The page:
“Far from the limelight and away from the headlines, humanists work around the clock to make our world a better place,” he said.
“Despite incredible odds, often at great personal risk, they alleviate the suffering of some of the most dangerous situations imaginable.”
‘It takes a village’
World Humanitarian Day is observed annually on August 19th. It was designated by the UN General Assembly in 2008 to commemorate the anniversary of the 2003 bombing of the UN headquarters in Baghdad, Iraq, which killed 22 aid workers.
This year’s theme – It takes a village – underscores the fact that there are always people around to help you when you are in a crisis.
“In this village live those affected, who are always the first to react in the event of a disaster – neighbors help neighbors. It contains a global community that sticks together to support them while they recover and rebuild,” the UN chief said.
“And it includes hundreds of thousands of individual humanitarian workers – volunteers and professionals alike. Provision of health care and education. food and water. refuge and protection. help and hope”.
The number of people in need of humanitarian assistance has never been higher due to conflict, climate change, the COVID-19 pandemic, poverty, hunger and unprecedented displacement.
World Humanitarian Day is an opportunity for people everywhere to celebrate, Mr Guterres said.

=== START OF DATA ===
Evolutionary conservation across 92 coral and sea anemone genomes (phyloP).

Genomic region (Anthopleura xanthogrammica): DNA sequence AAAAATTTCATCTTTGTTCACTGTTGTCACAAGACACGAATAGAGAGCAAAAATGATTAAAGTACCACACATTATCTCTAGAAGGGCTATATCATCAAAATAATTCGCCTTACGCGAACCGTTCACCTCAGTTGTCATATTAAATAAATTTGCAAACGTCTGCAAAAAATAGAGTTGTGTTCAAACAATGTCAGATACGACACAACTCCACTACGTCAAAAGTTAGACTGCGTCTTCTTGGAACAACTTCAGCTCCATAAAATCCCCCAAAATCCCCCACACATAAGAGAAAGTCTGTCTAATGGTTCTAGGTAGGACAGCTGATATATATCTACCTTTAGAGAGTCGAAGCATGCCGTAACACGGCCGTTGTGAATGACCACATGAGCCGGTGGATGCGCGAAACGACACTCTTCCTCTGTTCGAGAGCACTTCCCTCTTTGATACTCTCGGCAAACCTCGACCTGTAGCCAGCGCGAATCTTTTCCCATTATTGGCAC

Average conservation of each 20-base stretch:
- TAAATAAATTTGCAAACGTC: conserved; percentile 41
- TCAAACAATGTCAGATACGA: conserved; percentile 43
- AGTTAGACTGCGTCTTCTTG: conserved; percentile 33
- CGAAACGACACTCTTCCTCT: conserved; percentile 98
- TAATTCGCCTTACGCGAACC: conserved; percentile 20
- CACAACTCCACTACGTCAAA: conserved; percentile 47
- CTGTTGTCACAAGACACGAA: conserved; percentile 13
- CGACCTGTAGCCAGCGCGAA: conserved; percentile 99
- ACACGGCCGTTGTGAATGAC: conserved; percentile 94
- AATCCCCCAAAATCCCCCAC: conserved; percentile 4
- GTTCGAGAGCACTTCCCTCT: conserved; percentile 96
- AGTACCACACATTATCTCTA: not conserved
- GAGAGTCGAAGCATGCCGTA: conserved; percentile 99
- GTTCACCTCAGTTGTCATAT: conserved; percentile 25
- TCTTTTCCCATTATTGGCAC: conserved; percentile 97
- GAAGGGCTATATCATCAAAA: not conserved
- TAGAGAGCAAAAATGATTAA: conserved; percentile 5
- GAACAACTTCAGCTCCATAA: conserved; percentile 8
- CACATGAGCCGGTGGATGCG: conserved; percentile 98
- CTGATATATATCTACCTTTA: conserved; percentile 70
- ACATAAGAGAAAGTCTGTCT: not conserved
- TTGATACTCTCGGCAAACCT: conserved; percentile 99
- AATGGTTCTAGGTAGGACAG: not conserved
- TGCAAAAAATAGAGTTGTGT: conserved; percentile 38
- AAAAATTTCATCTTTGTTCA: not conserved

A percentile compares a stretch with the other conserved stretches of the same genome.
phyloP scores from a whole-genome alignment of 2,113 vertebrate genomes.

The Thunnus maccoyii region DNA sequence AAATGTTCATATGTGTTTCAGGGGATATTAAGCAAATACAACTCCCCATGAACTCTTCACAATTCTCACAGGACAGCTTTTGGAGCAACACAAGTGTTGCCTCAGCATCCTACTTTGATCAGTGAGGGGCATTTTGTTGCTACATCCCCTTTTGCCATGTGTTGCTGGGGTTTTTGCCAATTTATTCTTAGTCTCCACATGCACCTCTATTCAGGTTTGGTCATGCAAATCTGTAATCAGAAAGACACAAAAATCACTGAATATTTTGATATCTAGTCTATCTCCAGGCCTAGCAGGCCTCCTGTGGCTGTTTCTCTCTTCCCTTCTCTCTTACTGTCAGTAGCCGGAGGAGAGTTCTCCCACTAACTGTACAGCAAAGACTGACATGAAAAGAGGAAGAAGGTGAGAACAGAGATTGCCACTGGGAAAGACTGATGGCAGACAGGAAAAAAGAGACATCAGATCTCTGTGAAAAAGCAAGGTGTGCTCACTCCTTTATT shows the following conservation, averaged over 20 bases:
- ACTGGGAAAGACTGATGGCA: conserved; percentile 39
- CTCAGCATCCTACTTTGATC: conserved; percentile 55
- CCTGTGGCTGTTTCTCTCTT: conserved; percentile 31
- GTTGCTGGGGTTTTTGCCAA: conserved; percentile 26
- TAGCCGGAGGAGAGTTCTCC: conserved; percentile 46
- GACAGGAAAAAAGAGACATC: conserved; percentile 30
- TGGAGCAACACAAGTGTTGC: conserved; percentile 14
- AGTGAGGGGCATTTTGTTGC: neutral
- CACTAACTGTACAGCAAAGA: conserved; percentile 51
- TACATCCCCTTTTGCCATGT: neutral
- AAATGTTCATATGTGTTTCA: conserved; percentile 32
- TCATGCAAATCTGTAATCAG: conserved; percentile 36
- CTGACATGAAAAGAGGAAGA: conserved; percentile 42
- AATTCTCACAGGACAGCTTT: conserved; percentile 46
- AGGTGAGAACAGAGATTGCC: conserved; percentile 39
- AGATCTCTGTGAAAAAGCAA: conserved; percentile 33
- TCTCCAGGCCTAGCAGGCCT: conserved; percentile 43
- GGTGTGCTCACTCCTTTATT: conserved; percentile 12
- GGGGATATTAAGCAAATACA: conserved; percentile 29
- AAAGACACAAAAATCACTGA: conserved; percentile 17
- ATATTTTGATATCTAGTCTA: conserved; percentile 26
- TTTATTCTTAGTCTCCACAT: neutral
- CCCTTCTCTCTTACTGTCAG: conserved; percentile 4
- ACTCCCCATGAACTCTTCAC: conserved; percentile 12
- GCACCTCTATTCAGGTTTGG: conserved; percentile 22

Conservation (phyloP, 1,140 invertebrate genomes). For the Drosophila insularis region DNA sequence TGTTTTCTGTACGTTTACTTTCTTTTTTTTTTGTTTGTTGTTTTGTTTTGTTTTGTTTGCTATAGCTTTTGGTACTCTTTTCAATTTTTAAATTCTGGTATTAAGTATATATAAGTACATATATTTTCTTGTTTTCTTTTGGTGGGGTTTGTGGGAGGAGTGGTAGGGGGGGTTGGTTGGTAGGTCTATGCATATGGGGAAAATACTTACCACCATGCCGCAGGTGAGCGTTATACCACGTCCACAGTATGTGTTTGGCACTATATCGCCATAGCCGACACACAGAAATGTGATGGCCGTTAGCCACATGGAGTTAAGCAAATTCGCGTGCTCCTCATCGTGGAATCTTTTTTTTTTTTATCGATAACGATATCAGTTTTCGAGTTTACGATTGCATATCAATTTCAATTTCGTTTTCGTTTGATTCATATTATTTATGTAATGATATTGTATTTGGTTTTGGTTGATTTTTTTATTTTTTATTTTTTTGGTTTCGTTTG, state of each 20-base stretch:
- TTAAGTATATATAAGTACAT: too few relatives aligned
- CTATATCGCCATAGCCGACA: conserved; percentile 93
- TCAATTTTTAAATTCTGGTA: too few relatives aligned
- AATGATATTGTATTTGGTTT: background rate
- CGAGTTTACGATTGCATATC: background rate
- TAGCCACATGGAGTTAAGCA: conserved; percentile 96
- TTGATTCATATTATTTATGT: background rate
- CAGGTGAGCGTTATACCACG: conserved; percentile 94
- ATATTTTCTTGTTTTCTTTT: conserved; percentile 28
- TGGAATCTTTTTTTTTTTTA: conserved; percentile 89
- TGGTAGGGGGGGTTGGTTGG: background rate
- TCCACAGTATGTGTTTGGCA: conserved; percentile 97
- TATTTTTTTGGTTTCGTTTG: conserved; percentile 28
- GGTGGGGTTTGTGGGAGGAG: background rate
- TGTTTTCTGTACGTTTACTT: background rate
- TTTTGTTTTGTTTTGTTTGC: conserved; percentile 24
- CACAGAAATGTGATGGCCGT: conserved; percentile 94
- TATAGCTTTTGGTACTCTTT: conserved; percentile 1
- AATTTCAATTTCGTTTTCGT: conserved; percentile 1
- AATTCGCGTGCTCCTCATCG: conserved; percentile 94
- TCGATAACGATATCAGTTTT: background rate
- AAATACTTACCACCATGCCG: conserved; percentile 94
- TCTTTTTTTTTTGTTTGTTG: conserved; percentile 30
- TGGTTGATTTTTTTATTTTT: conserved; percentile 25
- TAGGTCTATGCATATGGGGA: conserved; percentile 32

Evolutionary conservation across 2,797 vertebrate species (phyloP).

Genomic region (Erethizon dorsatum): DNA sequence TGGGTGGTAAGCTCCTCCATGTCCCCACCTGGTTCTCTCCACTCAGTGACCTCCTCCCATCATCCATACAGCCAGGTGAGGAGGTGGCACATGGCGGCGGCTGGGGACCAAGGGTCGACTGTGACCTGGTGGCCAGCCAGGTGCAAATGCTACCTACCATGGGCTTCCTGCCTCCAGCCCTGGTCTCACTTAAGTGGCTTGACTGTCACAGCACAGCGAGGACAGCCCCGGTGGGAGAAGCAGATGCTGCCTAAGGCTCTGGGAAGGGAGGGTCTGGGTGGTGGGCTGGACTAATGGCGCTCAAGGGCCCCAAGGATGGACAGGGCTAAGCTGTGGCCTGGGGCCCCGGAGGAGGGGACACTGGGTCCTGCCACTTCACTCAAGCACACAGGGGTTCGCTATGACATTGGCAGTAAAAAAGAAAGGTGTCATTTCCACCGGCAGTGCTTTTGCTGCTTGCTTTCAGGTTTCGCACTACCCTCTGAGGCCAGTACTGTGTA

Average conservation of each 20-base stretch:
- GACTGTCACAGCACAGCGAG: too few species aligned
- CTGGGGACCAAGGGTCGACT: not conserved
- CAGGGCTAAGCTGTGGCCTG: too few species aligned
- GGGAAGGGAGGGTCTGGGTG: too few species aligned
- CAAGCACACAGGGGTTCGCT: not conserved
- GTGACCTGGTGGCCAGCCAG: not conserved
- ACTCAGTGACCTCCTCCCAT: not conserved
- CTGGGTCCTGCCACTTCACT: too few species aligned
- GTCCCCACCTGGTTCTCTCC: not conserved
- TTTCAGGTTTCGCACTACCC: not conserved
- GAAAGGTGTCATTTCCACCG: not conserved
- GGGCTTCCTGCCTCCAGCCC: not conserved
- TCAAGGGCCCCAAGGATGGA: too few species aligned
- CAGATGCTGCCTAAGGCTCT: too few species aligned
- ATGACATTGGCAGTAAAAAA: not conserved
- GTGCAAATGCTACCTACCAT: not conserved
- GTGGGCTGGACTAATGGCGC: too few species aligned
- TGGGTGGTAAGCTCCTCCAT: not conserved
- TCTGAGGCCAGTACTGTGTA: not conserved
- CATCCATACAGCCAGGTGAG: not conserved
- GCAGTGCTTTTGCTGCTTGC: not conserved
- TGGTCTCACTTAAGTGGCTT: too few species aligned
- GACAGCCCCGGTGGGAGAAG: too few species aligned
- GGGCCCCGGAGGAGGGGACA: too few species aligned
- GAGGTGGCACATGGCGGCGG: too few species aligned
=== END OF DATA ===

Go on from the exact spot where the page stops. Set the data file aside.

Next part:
“We recognize their dedication and courage, and remember those who lost their lives in pursuit of this noble cause. They represent the best of humanity.”
© UNOCHA/Matteo Minasi
solidarity and appreciation
As part of the commemorations, the UN Humanitarian Affairs Office, OCHA, launched a week-long social media campaign #It takes a villagefor the public show solidarity with people who need help, and recognition for those working to deliver it.
Humanitarian workers include teachers who act as a lifeline to children in crisis situations. They help boys and girls to keep learning so they don’t lose their future.
Teachers also provide psychosocial support, particularly for girls, children with disabilities and youth who have been displaced, such as migrants and refugees, or uprooted in their own countries.
OCHA reported that nearly 110 million children in need had access to formal or non-formal education, including early childhood education, last year.
women and girls first
Meanwhile, the United Nations Population Fund (UNFPA) is working to ensure emergency response prioritizes the needs, rights and dignity of women and girls.
This year the agency wants to achieve 54.5 million women, girls and youth people affected by the crisis with life-saving sexual and reproductive health care, information and supplies and other services.
People like Shakila Parvin, a UNFPA-trained midwife who serves Rohingya refugees in camps in Cox’s Bazar, Bangladesh, are the backbone of her humanitarian work.
She has provided midwifery services so mothers can deliver their babies safely, even amid major flooding from monsoon rains.
“By providing these services, I can help reduce maternal and infant mortality, which is one of the most fulfilling parts of my job,” Ms. Parvin said recently. “Seeing a mother’s happiness over her healthy baby makes my life feel meaningful.”